Renfield hits digital platforms today, and to celebrate our favorite assistant coming home, we chatted with Chris McKay's producing partner Samantha Nisenboim. McKay and Nisenboim have been working together for years now, the partnership's inception beginning when Nisenboim was an assistant at Warner Bros., witnessing big regime changes and realizing that she wanted out of the assistant racket. She was seeking something more hands-on and decided to transition into producing. But where to start? She needed to find a filmmaker willing to take a chance on a 27-year-old assistant. Armed with a short list (including McKay's name), and a whole lot of knocking on doors, Nisenboim secured a meeting with McKay… who was looking for an assistant. Once in the room, she sold him on her plan. The two shared a background hailing from the 'burbs of Chicago and a matched energy. Several projects later, their producing partnership is still going strong.
"I kind of created the job out of thin air, but I think he is so ambitious and appreciates ambition and saw that in me. It's so hard to advocate for yourself, it's kind of mortifying, but that was what happened." After working together on the likes of The Tomorrow War and a series of Lego movies, Niesenboim has come to learn the types of projects McKay will gravitate towards. "How do I identify the projects that he wants to do, because that's the thing, it's not really about what I want to do. We always have a great discussion. But when I read Renfield, I said, 'This is McKay's next movie.' I could not imagine a more perfect script for this guy to go off and do next."
McKay had been looking to do a Universal Monster movie, and Niesenboim saw Renfield as the gateway into the Monsters universe. "I would hand him another script and say, 'I like this script. I love Renfield a lot more.'" The rest is history. While Nisenboim is a self-proclaimed scaredy cat, only watching horror movies during daylight hours and at home, she does have an affinity for Hitchcock, in particular. "Hitchcock was someone I had heard of, but I had never watched an Alfred Hitchcock movie until film school. What was intimidating about that was I was with all these boys who had heard of all these incredible filmmakers and had seen whatever it was 99 times, and I hadn't. I was a little bit embarrassed and shy in the early days of my career because I felt like I wasn't niche enough. I just didn't have the knowledge that it felt like other people had around me. It was just like, 'Well, go watch stuff. You can figure this out. Keep going, build the library, become a cinephile.'"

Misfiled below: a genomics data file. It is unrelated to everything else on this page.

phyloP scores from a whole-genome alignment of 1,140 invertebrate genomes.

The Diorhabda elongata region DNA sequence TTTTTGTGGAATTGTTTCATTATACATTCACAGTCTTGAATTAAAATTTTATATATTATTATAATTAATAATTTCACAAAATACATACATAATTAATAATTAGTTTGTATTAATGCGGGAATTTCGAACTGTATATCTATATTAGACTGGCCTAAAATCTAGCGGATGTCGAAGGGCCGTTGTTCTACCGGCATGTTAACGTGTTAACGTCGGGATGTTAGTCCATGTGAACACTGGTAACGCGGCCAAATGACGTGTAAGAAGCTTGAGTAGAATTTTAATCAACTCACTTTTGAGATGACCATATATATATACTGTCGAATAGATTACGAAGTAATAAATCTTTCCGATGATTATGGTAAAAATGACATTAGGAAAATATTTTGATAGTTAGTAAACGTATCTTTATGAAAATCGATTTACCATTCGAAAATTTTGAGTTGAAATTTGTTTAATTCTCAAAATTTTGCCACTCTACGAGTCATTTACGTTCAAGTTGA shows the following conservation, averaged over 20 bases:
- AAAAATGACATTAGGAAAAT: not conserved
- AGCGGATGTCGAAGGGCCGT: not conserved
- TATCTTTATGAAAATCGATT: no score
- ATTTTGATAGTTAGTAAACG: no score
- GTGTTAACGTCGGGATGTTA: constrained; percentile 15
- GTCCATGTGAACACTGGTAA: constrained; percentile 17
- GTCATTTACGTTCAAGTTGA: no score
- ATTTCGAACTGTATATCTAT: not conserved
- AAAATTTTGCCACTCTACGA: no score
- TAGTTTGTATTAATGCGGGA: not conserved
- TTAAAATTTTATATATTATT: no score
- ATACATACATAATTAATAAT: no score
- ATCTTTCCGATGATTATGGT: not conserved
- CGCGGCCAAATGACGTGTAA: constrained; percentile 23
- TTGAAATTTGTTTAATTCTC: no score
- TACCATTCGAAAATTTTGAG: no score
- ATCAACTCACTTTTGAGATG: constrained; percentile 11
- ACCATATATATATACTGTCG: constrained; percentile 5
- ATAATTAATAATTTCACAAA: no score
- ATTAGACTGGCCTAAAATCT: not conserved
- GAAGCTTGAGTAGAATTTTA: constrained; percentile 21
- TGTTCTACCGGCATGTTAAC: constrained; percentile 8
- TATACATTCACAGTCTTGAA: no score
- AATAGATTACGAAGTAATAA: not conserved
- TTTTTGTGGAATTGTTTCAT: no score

Being the only woman in a room can be intimidating, but Nisenboim's film school experience was already preparing her for often being the minority in the room and priming her for how to navigate that terrain. "I'm not afraid to ask questions anymore, and I'm not afraid to admit what I don't know because I think people are naturally inclined to want to help and excited to educate others. They're all in their little world and talk about everything together, so to have this kind of newcomer, they're like, 'Oh my gosh, I can't wait to show Samantha this.' And so that's been very warm and inviting."
"It's definitely hard. I look around the room many times, and I'm the only chick on board, but I am also competent and good at my job. I try not ever to differentiate myself that way. I am really steadfast in what I believe in."
When it comes to embracing the parts that differentiate her from the rest of the room, Nisenboim happily embraces those aspects. "I'm happy to be a woman and to embrace my nurturing and caretaker elements because I think the cast and crew really feel that from me. It's important to me that people are being flown away from their friends, away from their families, I want to make sure that they have a good experience. If I'm the leader, I have to ensure I've got you covered. I'll cry on set and get emotional. I don't care. That's who I am. And they're tears of joy. You kind of just have to be who you are. I think people respect you so much more if you just own who you are versus trying to pretend that you're one of the boys or something."
That message of staying true to yourself resonates throughout Renfield (amidst the wildly fun set pieces of bodies piled up and limbs being torn off.) "It's a lot like Renfield. You have to look inside, embrace yourself, and find a way to grow to full power. We all have it inside of ourselves, and we should be less afraid to embrace that. The more you own it, that's when you find the real connections."
You can watch Renfield on digital platforms today and check out our interview with director Chris McKay right here.